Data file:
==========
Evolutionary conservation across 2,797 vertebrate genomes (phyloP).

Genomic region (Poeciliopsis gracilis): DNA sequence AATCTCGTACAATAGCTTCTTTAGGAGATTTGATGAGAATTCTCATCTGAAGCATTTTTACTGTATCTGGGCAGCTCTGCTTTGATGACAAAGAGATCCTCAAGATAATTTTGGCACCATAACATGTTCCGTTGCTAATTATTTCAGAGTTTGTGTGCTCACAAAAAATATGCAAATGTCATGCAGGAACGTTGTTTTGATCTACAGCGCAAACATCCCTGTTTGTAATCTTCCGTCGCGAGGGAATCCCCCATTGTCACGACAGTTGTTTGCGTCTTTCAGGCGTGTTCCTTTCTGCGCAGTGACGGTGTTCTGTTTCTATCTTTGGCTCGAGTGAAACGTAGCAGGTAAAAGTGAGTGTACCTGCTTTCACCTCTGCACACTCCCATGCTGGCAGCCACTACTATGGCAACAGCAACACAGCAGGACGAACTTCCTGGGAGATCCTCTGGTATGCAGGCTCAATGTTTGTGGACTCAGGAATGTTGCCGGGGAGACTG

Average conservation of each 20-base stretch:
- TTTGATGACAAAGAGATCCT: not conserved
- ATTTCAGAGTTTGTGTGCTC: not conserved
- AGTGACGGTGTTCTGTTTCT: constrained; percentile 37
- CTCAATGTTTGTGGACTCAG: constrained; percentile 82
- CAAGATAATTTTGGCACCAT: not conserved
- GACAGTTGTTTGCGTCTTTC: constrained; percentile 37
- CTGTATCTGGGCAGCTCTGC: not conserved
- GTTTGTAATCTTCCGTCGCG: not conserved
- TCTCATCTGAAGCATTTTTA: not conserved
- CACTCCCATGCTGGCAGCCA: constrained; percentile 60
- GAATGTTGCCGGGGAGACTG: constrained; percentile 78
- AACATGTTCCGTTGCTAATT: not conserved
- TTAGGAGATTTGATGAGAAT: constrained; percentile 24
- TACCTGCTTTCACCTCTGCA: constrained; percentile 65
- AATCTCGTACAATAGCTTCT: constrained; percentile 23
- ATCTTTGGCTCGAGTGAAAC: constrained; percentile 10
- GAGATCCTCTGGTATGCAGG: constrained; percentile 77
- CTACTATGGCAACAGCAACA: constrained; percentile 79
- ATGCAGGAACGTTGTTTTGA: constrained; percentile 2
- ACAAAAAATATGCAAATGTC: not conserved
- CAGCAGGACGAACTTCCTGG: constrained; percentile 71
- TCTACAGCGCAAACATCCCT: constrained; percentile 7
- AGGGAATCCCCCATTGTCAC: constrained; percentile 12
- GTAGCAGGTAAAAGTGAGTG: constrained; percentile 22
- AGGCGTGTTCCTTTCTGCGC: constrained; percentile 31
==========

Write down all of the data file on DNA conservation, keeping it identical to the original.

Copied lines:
Evolutionary conservation across 2,797 vertebrate genomes (phyloP).

Genomic region (Poeciliopsis gracilis): DNA sequence AATCTCGTACAATAGCTTCTTTAGGAGATTTGATGAGAATTCTCATCTGAAGCATTTTTACTGTATCTGGGCAGCTCTGCTTTGATGACAAAGAGATCCTCAAGATAATTTTGGCACCATAACATGTTCCGTTGCTAATTATTTCAGAGTTTGTGTGCTCACAAAAAATATGCAAATGTCATGCAGGAACGTTGTTTTGATCTACAGCGCAAACATCCCTGTTTGTAATCTTCCGTCGCGAGGGAATCCCCCATTGTCACGACAGTTGTTTGCGTCTTTCAGGCGTGTTCCTTTCTGCGCAGTGACGGTGTTCTGTTTCTATCTTTGGCTCGAGTGAAACGTAGCAGGTAAAAGTGAGTGTACCTGCTTTCACCTCTGCACACTCCCATGCTGGCAGCCACTACTATGGCAACAGCAACACAGCAGGACGAACTTCCTGGGAGATCCTCTGGTATGCAGGCTCAATGTTTGTGGACTCAGGAATGTTGCCGGGGAGACTG

Average conservation of each 20-base stretch:
- TTTGATGACAAAGAGATCCT: not conserved
- ATTTCAGAGTTTGTGTGCTC: not conserved
- AGTGACGGTGTTCTGTTTCT: constrained; percentile 37
- CTCAATGTTTGTGGACTCAG: constrained; percentile 82
- CAAGATAATTTTGGCACCAT: not conserved
- GACAGTTGTTTGCGTCTTTC: constrained; percentile 37
- CTGTATCTGGGCAGCTCTGC: not conserved
- GTTTGTAATCTTCCGTCGCG: not conserved
- TCTCATCTGAAGCATTTTTA: not conserved
- CACTCCCATGCTGGCAGCCA: constrained; percentile 60
- GAATGTTGCCGGGGAGACTG: constrained; percentile 78
- AACATGTTCCGTTGCTAATT: not conserved
- TTAGGAGATTTGATGAGAAT: constrained; percentile 24
- TACCTGCTTTCACCTCTGCA: constrained; percentile 65
- AATCTCGTACAATAGCTTCT: constrained; percentile 23
- ATCTTTGGCTCGAGTGAAAC: constrained; percentile 10
- GAGATCCTCTGGTATGCAGG: constrained; percentile 77
- CTACTATGGCAACAGCAACA: constrained; percentile 79
- ATGCAGGAACGTTGTTTTGA: constrained; percentile 2
- ACAAAAAATATGCAAATGTC: not conserved
- CAGCAGGACGAACTTCCTGG: constrained; percentile 71
- TCTACAGCGCAAACATCCCT: constrained; percentile 7
- AGGGAATCCCCCATTGTCAC: constrained; percentile 12
- GTAGCAGGTAAAAGTGAGTG: constrained; percentile 22
- AGGCGTGTTCCTTTCTGCGC: constrained; percentile 31